Remembering in this book is a mixture of photographs of those who were killed with the stories of the few who survived. This is an influential way of remembering. As a book, there are quite some technical failures – but that is maybe why this book is so interesting. It is pure and it is a direct message both from the deceased and from the survivors. There was clearly nobody ‘in between’ to interprete, to correct or to think about how to get the message across. The message is just the message. Remembering in this book is about hearing and listening to authentic stories.

Different memories
Authenticity also means that memories differ. My impression is that some memories were influenced by actual events in the Middle East. For example two survivors say that they saw decapitated corpses when the victims were excavated. As said in an earlier blog, the corpses were bulldozered when they were buried. Other survivors say they saw loose body parts at the excavation, which is, combined with atrocities elsewhere in the Middle East, probably the explanation for the idea that there was decapitation. There are some claims that the attackers threw locals from the mosque, raped the women, dragged them on a rope behind a bus or burned the bodies. There are also claims that victims were buried while still alive.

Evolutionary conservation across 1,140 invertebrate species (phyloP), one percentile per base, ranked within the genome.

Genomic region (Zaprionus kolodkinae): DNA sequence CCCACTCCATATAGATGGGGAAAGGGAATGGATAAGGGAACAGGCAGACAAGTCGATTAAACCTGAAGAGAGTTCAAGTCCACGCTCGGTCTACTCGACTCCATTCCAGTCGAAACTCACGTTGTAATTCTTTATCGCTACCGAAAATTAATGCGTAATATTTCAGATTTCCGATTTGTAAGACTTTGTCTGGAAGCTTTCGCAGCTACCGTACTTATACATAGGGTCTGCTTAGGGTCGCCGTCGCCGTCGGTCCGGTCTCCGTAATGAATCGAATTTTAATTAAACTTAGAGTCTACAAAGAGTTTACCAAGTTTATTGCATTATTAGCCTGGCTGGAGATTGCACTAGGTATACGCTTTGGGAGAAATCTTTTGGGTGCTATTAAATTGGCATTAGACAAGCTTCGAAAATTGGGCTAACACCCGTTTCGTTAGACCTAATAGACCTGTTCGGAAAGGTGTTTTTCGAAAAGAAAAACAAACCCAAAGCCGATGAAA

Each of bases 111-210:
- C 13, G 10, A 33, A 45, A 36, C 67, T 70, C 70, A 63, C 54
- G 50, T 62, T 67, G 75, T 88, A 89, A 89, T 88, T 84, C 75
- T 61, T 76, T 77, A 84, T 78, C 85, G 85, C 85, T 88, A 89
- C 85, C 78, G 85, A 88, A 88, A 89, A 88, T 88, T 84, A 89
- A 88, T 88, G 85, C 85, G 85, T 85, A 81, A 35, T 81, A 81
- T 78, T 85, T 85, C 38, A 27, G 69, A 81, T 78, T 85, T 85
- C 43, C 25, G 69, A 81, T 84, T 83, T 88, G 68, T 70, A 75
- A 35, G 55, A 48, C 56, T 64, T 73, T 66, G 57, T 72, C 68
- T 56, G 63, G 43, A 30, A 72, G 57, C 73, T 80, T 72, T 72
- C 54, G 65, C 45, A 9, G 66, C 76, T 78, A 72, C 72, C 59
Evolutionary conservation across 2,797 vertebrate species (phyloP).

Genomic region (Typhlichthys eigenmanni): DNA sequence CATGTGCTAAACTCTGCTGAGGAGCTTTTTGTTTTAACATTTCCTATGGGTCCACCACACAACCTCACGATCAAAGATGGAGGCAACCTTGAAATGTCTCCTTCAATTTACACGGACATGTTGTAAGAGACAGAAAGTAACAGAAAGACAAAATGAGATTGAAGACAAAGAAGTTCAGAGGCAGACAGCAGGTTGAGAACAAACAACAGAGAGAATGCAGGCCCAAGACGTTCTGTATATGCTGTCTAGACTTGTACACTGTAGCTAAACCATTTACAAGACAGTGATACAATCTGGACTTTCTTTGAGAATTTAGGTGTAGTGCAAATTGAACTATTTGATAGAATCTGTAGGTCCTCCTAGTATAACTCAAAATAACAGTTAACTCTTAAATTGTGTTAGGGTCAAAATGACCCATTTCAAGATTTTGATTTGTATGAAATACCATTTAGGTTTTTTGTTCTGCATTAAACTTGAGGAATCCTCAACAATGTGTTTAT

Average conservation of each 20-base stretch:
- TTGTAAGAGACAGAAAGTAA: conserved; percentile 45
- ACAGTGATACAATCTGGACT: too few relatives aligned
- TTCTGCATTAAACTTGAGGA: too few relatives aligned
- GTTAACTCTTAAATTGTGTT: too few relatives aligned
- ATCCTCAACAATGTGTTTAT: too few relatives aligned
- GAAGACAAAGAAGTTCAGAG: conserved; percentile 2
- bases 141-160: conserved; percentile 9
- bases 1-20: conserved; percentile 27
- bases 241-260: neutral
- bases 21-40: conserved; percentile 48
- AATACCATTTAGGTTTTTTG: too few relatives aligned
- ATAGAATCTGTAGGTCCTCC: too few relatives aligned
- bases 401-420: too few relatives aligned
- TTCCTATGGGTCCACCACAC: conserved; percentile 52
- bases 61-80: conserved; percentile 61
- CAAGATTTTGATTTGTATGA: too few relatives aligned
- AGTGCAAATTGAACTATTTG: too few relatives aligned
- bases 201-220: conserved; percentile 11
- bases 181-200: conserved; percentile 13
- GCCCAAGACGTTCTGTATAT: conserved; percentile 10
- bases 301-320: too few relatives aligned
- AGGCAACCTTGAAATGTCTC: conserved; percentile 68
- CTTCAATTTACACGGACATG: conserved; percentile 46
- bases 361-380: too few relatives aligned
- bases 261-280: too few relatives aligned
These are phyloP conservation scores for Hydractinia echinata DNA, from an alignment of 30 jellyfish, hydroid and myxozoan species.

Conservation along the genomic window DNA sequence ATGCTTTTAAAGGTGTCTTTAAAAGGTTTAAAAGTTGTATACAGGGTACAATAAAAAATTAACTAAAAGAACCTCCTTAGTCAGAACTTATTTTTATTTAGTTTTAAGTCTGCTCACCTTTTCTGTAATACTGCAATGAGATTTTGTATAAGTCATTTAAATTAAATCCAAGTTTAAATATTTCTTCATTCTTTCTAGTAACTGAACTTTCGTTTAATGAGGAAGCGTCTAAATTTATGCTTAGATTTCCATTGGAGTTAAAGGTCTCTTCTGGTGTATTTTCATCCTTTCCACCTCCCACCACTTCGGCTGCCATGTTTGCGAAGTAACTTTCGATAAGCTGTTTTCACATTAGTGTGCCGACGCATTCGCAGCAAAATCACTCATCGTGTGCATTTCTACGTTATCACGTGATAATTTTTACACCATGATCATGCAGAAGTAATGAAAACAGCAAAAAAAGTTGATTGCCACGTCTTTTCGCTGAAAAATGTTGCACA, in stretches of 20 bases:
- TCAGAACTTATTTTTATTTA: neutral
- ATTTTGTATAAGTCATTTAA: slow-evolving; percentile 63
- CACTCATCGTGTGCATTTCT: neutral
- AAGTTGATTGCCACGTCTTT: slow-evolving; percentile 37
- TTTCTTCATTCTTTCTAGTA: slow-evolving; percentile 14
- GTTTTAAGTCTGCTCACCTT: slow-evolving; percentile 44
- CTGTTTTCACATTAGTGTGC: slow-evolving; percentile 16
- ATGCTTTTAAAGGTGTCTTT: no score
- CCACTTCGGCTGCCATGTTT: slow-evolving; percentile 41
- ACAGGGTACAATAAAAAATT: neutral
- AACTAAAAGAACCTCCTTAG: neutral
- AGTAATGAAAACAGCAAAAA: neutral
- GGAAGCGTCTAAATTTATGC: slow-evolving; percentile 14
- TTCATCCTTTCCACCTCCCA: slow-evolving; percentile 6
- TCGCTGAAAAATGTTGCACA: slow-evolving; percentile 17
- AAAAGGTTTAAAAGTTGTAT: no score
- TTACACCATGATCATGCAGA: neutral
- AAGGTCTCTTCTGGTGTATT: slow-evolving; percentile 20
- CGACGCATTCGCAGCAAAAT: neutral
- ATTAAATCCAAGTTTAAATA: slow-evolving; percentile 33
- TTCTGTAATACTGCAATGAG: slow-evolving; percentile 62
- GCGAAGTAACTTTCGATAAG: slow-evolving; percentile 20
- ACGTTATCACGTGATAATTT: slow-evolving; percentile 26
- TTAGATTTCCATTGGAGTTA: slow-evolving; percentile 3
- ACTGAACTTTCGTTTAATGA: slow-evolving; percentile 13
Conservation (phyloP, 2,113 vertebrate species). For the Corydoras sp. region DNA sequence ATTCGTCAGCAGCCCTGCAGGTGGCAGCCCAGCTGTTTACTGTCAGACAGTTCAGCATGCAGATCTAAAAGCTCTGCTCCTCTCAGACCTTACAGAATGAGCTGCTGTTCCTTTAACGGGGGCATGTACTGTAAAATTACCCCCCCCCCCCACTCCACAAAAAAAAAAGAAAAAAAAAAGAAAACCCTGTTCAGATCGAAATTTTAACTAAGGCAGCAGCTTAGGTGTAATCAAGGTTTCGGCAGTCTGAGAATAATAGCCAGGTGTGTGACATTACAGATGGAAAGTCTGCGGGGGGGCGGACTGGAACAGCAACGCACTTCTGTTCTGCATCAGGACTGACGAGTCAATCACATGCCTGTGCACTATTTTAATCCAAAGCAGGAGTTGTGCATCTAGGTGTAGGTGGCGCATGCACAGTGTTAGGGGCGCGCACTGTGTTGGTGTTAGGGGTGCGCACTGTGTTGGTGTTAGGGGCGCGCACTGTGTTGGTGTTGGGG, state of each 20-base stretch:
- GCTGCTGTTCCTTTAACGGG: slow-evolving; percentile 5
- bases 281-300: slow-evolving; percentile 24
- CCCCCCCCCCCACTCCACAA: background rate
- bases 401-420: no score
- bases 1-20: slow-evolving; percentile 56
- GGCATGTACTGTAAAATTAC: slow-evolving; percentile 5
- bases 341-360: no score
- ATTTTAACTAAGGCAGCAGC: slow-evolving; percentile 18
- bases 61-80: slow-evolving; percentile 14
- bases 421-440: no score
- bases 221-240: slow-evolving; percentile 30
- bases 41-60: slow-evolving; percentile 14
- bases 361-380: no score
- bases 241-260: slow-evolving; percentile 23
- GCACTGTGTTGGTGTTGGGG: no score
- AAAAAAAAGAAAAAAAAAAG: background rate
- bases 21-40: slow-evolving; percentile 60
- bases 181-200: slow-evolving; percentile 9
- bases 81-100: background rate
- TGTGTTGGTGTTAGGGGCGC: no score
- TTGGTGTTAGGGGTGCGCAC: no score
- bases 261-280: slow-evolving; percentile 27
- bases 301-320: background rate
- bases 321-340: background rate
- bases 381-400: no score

Some survivors state that UN officials knew what was happening or even witnessed some facts; that they helped the locals afterwards but did nothing to prevent or intervene. Others do not speak about the UN at all.
This book is not a scientific study. The truth for all this is that we do not know exactly what happened. This book should be considered as a good start to deal with this past.

Peace, justice, nationalist and islamic influences
No one was punished for the massacres at Murataga, Sandallar and Atlilar. In 1974 Cyprus was simply split in a Northern and a Southern part and initially it seems that people just wanted to forget about the past. Several victims that tell their story in the book call for justice. Others just rely on Turkey for protection. They feel that nobody except the Turks helped and will help them and this is more or less true with the exception of Kofi Annan who organized the 2003 referendum (where the Turkish Cypriots said yes to reunification but the Greek Cypriots said no).